THE BRITISH LIBRARY

Digital scholarship blog

39 posts categorized "LIS research"

21 April 2020

Clean. Migrate. Validate. Enhance. Processing Archival Metadata with Open Refine

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This blogpost is by Graham Jevon, Cataloguer, Endangered Archives Programme 

Creating detailed and consistent metadata is a challenge common to most archives. Many rely on an army of volunteers with varying degrees of cataloguing experience. And no matter how diligent any team of cataloguers are, human error and individual idiosyncrasies are inevitable.

This challenge is particularly pertinent to the Endangered Archives Programme (EAP), which has hitherto funded in excess of 400 projects in more than 90 countries. Each project is unique and employs its own team of one or more cataloguers based in the particular country where the archival content is digitised. But all this disparately created metadata must be uniform when ingested into the British Library’s cataloguing system and uploaded to eap.bl.uk.

Finding an efficient, low-cost method to process large volumes of metadata generated by hundreds of unique teams is a challenge; one that in 2019, EAP sought to alleviate using freely available open source software Open Refine – a power tool for processing data.

This blog highlights some of the ways that we are using Open Refine. It is not an instructional how-to guide (though we are happy to follow-up with more detailed blogs if there is interest), but an introductory overview of some of the Open Refine methods we use to process large volumes of metadata.

Initial metadata capture

Our metadata is initially created by project teams using an Excel spreadsheet template provided by EAP. In the past year we have completely redesigned this template in order to make it as user friendly and controlled as possible.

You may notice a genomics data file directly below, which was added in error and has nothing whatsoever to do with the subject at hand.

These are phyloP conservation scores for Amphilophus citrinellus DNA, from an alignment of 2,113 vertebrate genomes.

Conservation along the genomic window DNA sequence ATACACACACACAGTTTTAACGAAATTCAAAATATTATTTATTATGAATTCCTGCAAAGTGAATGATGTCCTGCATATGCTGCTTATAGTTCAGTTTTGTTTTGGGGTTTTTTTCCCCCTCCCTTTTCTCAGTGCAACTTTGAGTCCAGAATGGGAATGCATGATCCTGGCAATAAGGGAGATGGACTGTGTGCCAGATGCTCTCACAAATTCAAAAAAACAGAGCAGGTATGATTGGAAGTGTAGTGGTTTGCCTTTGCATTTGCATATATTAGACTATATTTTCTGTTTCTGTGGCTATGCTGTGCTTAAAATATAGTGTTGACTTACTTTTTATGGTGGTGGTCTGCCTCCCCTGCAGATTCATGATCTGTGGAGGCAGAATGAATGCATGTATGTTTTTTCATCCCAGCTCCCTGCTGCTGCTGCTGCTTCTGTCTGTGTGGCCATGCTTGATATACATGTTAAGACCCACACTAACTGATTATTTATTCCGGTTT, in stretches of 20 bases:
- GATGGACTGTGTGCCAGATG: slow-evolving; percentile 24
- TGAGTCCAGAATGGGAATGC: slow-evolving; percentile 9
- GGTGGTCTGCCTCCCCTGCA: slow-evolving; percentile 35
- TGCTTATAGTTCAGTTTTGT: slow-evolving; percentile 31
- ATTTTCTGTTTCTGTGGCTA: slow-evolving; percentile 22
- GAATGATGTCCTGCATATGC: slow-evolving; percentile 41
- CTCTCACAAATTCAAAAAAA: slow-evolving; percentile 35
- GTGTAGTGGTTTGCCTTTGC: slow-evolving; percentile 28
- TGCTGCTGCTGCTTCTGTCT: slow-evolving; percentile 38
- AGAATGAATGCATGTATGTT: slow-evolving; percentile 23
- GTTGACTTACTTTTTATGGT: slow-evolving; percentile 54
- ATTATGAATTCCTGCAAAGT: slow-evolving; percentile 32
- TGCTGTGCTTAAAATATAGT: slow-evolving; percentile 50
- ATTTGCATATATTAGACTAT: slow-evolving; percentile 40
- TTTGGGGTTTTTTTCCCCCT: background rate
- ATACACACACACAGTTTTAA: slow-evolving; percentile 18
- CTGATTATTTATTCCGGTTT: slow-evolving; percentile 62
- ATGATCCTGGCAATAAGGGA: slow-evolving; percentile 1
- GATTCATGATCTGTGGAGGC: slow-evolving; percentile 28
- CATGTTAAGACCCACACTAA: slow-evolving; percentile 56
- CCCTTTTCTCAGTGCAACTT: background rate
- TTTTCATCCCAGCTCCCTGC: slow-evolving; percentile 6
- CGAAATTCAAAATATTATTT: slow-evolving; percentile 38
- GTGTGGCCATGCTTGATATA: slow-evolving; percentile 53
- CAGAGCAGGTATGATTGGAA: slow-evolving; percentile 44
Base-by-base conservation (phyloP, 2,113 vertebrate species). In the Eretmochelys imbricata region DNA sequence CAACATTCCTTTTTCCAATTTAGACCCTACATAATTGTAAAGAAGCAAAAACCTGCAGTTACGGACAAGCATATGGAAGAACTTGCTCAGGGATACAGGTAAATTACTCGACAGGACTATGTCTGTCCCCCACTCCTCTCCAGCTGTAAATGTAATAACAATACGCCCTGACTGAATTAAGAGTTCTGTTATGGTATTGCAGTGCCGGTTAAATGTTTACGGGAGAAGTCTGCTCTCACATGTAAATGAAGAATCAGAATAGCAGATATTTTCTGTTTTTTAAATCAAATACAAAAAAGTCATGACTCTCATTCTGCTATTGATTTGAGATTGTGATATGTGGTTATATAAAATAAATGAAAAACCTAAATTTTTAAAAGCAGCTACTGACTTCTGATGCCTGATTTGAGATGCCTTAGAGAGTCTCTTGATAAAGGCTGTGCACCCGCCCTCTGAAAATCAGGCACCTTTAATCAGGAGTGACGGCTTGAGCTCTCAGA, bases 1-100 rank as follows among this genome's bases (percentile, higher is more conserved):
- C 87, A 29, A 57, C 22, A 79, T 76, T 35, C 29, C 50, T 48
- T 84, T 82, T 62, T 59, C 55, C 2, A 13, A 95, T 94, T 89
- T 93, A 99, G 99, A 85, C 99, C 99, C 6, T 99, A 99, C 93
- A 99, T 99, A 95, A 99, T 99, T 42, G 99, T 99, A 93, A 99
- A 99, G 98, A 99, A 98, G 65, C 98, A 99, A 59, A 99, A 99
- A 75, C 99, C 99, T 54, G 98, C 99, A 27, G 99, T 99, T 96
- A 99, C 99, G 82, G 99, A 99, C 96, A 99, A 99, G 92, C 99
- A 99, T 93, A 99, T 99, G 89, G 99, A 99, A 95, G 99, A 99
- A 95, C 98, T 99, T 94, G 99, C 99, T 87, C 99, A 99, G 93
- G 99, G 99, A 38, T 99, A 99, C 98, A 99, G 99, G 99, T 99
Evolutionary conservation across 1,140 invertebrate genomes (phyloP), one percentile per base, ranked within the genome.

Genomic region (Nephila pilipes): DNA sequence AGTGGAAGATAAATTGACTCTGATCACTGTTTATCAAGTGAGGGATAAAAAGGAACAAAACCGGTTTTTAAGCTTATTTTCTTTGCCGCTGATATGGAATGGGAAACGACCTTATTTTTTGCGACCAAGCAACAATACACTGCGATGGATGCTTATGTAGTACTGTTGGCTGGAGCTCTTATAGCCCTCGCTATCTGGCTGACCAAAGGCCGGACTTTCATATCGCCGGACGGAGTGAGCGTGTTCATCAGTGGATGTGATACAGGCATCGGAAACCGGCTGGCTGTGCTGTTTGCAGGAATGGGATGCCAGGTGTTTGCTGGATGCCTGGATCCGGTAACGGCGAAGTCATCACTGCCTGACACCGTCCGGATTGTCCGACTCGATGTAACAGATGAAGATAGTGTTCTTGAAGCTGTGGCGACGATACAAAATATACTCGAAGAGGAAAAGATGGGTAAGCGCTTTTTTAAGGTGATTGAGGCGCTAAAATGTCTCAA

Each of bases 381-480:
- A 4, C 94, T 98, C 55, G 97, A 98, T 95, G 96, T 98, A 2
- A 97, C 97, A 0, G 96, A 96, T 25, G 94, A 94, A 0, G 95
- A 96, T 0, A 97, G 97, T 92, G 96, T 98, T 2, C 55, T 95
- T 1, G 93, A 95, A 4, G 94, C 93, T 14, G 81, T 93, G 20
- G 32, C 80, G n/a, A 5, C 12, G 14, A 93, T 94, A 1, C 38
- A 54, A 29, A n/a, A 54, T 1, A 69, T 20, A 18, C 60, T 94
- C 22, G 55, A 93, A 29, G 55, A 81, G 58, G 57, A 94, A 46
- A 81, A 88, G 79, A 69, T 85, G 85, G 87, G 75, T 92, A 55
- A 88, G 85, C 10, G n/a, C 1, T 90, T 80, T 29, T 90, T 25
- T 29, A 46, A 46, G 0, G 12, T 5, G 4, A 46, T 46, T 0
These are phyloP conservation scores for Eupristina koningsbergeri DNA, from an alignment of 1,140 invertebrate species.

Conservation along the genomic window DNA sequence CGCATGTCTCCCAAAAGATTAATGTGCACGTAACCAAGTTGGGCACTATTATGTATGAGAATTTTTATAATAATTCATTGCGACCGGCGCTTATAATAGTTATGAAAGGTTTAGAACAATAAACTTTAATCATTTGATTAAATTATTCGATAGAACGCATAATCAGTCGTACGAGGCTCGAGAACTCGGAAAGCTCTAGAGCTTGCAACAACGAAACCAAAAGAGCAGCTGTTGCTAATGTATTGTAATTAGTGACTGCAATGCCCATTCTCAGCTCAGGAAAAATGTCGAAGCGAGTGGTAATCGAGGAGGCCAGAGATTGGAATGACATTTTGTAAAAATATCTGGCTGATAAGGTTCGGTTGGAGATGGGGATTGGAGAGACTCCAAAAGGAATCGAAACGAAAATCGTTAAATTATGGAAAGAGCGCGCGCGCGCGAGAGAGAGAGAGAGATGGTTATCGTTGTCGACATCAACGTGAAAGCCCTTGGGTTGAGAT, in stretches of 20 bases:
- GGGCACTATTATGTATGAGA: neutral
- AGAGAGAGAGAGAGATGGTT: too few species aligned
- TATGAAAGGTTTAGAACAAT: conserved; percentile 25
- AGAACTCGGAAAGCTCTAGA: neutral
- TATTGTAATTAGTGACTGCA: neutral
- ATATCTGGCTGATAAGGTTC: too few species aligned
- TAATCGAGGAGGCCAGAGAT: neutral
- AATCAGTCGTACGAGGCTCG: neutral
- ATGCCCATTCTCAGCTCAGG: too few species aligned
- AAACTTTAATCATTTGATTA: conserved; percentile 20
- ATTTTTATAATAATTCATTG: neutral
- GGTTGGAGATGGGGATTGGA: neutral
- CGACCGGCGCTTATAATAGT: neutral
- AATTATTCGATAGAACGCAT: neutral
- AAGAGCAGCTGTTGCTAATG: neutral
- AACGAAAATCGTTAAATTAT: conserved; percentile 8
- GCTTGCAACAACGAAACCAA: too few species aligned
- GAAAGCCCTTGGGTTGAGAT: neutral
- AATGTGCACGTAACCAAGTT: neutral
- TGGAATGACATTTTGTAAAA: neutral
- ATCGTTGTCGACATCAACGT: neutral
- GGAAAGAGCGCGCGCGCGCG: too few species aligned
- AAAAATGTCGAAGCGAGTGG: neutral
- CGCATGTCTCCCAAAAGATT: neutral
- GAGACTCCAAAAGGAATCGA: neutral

Screenshot of spreadsheet

But while Excel is perfect for metadata creation, it is not best suited for checking and editing large volumes of data. This is where Open Refine excels (pardon the pun!), so when the final completed spreadsheet is delivered to EAP, we use Open Refine to clean, validate, migrate, and enhance this data.

WorkflowDiagram

Replicating repetitive tasks

Open Refine came to the forefront of our attention after a one-day introductory training session led by Owen Stephens where the key takeaway for EAP was that a sequence of functions performed in Open Refine can be copied and re-used on subsequent datasets.

ScreenshotofOpenRefineSoftware1

This encouraged us to design and create a sequence of processes that can be re-applied every time we receive a new batch of metadata, thus automating large parts of our workflow.

No computer programming skills required

Building this sequence required no computer programming experience (though this can help); just logical thinking, a generous online community willing to share their knowledge and experience, and a willingness to learn Open Refine’s GREL language and generic regular expressions. Some functions can be performed simply by using Open Refine’s built-in menu options. But the limits of Open Refine’s capabilities are almost infinite; the more you explore and experiment, the further you can push the boundaries.

Initially, it was hoped that our whole Open Refine sequence could be repeated in one single large batch of operations. The complexity of the data and the need for archivist intervention meant that it was more appropriate to divide the process into several steps. Our workflow is divided into 7 stages:

  1. Migration
  2. Dates